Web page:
Earth Day and “Making Rain” available today!

Happy Earth Day!

Recycle a can, plant a tree, enjoy the spring and remember the Earth!

And enjoy some erotic nature stories with Coming Together: Al Fresco available today exclusively from All Romance eBooks!

I am very proud that my short story “Making Rain” is included in this anthology, with profits going to Conservation International.

HOT stories of outdoor sex by some of today’s best erotic authors!

Coming Together: Al Fresco
Edited by Alyssia Brio

Dark Angels II: Bonnie Parker

A man can break every commandment
And the world will still lend him its hand
Yet, a girl that has loved, but unwisely
Is an outcast all over the land.
-Bonnie Parker

The bloody lady of the Dustbowl, the beautiful balladeer of Depression dreams, and perhaps a victim of her own romantic imagination.

How can you not love Bonnie Parker?

Hard times breed hard men. In the 1930s, Tom Joad headed for the promised land of California while Clive Barrow robbed banks and waged war against the Texas Department of Corrections.

Clyde would have just been another backwoods stickup man, probably not even worthy of a song by Woody Guthrie if he hadn’t met Bonnie Parker. At less than five feet tall and featherweight to boot, she possessed intelligence and foresight, and wasn’t afraid to grab opportunity by the horns. Bonnie’s marriage at age16 left her older and wiser when at age 20 she met Clyde and forged a relationship that would captivate a nation.

The romantic version of their story says she fell in love with him the moment they met and probably saw hope when his flinty eyes grew soft, if not of happiness then at least of excitement. The gossip of lesser women say Bonnie was a tramp, but she must’ve been a girl of considerable vision. She seems to have seen the myth even as she was making it.

More than any of the other Depression gangsters, Bonnie and Clyde played to their audience. Clyde wrote a fan letter to Henry Ford — “even if my business hasn’t been strictly legal it don’t hurt anything to tell you what a fine car you got in the V8” – and Bonnie wrote an epic poem about their adventures as well as other poems about the outlaw life. They took snapshots of themselves posed like movie gangsters.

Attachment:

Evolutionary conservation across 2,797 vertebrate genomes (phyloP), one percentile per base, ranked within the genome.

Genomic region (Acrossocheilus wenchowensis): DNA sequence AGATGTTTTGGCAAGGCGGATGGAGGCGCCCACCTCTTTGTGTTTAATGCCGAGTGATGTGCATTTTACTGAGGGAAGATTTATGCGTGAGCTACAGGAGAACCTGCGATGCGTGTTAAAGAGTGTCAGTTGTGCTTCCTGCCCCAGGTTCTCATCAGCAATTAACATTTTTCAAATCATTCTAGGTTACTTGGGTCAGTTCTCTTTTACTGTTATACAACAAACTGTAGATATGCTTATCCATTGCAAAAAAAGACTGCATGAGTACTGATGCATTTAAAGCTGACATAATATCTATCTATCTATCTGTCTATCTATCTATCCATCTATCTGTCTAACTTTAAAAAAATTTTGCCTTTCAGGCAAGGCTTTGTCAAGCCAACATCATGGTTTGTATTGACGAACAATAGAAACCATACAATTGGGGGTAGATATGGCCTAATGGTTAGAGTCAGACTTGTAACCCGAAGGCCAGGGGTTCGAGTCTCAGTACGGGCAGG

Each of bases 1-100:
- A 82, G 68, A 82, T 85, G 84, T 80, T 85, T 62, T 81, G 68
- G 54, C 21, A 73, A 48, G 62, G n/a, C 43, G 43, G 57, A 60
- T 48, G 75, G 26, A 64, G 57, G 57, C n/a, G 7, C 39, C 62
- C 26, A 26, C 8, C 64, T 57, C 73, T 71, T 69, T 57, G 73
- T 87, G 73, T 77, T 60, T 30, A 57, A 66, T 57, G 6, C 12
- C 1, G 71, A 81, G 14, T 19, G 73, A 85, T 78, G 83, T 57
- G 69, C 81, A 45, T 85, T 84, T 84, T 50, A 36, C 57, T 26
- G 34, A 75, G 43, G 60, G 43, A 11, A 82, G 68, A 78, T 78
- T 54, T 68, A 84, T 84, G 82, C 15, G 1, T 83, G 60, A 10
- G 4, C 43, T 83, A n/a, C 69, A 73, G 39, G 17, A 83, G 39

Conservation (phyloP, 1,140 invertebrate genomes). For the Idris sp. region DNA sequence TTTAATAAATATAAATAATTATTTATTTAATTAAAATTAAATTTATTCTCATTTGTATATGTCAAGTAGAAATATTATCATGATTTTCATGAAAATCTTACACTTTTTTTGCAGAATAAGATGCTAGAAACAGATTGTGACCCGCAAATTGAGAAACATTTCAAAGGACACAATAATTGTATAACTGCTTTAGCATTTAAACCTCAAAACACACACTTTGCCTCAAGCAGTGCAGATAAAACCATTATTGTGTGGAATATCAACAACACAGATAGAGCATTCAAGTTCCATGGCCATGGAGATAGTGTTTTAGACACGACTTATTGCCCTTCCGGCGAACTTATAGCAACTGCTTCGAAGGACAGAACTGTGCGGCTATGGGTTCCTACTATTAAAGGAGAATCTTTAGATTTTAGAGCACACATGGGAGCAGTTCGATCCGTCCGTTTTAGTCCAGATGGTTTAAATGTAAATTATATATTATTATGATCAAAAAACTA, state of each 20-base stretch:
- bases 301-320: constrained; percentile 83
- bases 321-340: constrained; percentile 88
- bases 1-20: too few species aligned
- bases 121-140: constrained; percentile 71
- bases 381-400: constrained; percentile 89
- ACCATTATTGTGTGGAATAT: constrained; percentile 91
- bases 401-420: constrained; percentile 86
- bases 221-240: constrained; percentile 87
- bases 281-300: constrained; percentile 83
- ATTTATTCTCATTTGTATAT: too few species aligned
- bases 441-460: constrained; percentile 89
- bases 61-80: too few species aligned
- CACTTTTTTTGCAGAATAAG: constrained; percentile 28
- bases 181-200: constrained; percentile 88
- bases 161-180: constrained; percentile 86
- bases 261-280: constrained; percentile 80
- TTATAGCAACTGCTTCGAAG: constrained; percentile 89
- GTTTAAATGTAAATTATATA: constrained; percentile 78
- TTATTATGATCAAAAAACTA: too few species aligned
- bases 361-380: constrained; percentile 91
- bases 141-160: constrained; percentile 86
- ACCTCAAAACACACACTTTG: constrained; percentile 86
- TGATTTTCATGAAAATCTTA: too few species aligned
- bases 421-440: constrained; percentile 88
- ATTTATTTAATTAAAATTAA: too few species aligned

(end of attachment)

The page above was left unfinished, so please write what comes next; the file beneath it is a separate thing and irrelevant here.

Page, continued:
Most accounts say Bonnie never shot anyone – she was a “great loader” — but Clyde certainly did. He and the other Barrow Gang members killed somewhere between half a dozen and a dozen lawmen, accounts and attributions vary, in what amounted to a tiny, armed insurrection against the state of Texas. The public loved them, and Bonnie and Clyde molded a unique piece of wholly American legend in their brief time together.

When they were ambushed by Texas Rangers in Louisiana in 1934, they had achieved fame in the hardest way possible – in a storm of bullets and unimaginable bravado. By some accounts, 10,000 strangers attended their funeral. The death car toured the south for decades, like a holy relic. In 1967, director Arthur Penn, along with Warren Beatty and Faye Dunaway, ensured their immortality with a movie that merged romance and explicit violence in a way no movie had before.

A perfect legacy for our second dark angel, Bonnie Parker.

A newsboy once said to his buddy;
“I wish old Clyde would get jumped.
In these awfull hard times;
we’d make a few dimes,
if five or six cops would get bumped.”
-Bonnie Parker

You can find more of Bonnie Parker’s story and poetry at

Dark Angels I: Lilith

Dark angels.

Women with the power to fascinate, to hold the world in their spell, desiring and sometimes destroying, because no one should ever hold an angel too close for too long.

Bad girls who changed the world.

This is the beginning of a series that Drake and I will assemble, our Compendium of Dark Angels.  As we were contemplating and compiling our list, we both came to the conclusion that it was only fitting to begin with the original dark angel – Lilith.

Future entries will be about real women who have shared their dark light with the world, but we thought we should start with the one that is the gold standard of wicked women.